According to an anonymous source at a private bank, it is highly unlikely any international banks will willingly participate. “That is unless the CBE pledges to cover those losses in full,” says the source.
Tawfik is concerned about the underlying principles of having such a program. He believes the government must identify the companies whose business models no longer work. “The business model before 2016 relied on umbrella subsidies and an artificially valued pound. Their costs have spiraled out of control after the float and subsequent subsidy reforms,” he says. Unless those companies update their business models, he adds, “Even if the state bails them out they won’t be able to fly.”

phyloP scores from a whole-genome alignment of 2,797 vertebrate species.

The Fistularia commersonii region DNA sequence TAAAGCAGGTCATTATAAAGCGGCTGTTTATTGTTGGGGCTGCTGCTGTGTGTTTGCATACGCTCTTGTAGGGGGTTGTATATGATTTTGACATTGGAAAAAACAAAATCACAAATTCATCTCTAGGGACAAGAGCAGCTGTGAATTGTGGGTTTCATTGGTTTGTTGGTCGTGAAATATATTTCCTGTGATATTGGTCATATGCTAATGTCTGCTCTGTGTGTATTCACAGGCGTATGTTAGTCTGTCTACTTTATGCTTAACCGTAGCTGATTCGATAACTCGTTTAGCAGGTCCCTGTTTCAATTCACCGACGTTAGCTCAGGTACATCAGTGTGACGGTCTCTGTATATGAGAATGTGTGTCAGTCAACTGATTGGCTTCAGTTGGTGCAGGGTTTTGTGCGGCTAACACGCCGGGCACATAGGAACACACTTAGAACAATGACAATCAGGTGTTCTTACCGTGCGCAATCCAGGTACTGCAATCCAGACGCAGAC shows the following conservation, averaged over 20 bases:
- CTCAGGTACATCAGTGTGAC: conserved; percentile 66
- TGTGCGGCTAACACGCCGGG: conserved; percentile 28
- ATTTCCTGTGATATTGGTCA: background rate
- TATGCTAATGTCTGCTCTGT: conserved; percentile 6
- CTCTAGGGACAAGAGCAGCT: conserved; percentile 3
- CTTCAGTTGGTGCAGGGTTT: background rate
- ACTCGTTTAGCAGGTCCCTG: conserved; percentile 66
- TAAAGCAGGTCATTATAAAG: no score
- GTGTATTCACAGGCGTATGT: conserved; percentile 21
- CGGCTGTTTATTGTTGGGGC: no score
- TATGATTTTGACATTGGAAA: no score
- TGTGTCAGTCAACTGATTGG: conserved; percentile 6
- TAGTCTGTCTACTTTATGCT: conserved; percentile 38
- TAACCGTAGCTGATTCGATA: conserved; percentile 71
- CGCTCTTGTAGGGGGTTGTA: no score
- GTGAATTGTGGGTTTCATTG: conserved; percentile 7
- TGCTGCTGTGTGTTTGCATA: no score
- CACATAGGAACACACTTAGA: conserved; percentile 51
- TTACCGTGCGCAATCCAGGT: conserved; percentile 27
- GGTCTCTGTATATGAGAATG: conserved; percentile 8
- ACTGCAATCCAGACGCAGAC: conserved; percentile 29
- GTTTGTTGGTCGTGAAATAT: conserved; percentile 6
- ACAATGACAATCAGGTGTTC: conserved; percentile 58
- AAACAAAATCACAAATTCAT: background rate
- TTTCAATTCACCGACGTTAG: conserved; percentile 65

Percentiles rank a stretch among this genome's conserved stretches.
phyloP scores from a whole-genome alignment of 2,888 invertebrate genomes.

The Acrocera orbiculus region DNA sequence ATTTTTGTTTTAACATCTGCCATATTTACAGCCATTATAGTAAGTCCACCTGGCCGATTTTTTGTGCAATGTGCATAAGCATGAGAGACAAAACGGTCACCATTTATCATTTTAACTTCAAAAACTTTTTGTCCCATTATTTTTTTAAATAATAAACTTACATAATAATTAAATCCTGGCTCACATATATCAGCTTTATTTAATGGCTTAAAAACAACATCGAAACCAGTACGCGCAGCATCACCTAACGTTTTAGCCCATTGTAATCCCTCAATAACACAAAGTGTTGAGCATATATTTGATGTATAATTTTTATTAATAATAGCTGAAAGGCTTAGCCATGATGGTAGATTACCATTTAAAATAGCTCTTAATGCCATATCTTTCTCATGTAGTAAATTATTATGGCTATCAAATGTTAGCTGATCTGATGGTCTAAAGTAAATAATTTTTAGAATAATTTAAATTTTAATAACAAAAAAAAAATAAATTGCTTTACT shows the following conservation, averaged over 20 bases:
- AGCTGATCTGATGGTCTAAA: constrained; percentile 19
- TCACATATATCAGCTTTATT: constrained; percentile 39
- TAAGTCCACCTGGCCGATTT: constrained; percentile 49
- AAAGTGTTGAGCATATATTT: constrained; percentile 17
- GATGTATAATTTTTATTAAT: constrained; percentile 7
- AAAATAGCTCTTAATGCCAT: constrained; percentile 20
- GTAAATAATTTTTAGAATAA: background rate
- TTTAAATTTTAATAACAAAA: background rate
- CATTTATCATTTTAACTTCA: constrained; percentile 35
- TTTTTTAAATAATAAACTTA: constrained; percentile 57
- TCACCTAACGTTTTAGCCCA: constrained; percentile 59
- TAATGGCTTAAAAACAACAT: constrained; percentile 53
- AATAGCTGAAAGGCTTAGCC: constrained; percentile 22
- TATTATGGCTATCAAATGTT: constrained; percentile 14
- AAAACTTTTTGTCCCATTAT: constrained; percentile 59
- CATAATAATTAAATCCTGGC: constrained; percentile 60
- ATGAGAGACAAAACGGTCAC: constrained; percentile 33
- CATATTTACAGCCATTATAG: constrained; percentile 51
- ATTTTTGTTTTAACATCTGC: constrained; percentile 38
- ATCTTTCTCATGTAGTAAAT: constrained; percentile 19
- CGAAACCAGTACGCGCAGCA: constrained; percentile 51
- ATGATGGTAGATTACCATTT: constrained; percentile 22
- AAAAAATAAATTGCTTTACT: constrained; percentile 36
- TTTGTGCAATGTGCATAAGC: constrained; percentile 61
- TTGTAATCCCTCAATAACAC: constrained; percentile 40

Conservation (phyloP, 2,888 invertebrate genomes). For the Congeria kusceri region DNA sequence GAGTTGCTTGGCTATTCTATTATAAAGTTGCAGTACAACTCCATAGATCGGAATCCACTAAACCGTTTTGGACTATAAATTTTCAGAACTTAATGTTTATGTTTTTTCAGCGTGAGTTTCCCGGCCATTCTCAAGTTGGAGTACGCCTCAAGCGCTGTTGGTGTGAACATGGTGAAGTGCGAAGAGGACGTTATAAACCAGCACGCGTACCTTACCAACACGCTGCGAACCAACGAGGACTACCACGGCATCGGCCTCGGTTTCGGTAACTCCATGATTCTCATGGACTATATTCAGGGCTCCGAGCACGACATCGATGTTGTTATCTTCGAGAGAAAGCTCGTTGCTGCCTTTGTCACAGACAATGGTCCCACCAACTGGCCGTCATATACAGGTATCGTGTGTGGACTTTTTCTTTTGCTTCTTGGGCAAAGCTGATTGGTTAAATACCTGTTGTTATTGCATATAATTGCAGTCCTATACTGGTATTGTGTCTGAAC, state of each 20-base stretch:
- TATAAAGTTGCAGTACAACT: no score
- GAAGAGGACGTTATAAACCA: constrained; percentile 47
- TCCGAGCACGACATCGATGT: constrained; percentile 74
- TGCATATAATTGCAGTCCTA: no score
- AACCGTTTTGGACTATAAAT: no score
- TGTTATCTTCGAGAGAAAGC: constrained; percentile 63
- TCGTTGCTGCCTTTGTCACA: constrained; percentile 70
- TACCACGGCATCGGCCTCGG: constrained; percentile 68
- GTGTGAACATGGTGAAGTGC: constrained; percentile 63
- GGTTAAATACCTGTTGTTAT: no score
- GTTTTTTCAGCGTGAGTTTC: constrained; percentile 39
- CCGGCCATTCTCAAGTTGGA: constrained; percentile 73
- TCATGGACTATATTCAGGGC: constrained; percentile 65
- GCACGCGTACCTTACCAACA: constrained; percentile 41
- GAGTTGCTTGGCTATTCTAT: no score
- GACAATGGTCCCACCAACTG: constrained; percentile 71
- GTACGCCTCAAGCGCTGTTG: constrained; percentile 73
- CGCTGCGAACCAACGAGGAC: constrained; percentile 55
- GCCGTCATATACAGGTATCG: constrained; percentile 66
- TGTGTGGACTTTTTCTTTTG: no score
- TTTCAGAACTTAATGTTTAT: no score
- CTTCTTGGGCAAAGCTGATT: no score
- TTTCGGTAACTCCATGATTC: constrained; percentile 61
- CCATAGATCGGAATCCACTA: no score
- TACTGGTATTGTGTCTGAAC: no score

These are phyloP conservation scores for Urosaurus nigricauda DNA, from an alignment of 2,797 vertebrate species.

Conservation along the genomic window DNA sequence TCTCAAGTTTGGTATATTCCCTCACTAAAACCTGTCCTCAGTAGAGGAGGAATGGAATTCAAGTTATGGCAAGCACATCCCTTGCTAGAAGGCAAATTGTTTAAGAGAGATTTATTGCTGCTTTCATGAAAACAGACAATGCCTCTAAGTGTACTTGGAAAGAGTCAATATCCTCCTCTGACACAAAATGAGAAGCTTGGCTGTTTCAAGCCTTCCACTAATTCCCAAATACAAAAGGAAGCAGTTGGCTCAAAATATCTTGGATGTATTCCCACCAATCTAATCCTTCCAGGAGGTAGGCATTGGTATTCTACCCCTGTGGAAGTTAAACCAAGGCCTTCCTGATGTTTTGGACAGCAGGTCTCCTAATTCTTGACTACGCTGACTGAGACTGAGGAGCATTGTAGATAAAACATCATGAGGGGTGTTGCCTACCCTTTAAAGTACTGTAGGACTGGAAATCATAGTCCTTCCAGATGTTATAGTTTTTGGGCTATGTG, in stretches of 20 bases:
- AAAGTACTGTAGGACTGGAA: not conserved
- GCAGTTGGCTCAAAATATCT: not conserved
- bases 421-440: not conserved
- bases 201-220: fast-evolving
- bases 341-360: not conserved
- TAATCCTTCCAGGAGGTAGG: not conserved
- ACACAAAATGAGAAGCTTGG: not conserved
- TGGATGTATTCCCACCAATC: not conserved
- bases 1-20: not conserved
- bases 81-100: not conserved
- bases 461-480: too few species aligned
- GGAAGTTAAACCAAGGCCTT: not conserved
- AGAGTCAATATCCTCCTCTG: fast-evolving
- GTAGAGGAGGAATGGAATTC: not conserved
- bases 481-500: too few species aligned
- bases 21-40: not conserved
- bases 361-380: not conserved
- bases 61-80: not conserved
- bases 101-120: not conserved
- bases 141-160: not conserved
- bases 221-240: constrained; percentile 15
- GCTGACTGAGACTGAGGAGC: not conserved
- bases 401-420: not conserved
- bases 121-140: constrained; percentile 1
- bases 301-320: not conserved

Others worry that even if the government selects the right companies, the initiative may do more harm than good. “The first problem is that repaying all outstanding debt principal in two installments in quick succession would be too much,” says Samir Aref, chairman of the 10th of Ramadan Investors Association. Those companies don’t have enough liquidity to pay their installments, let alone repay the remaining loan principal.” That may force them to sell some assets to pay. For him, that initiative would most likely become a safe exit for factory owners who have cases filed against them.
Another point of concern is the initiative doesn’t say what happens if a business’s assets are less than the loan principal, says the anonymous banker.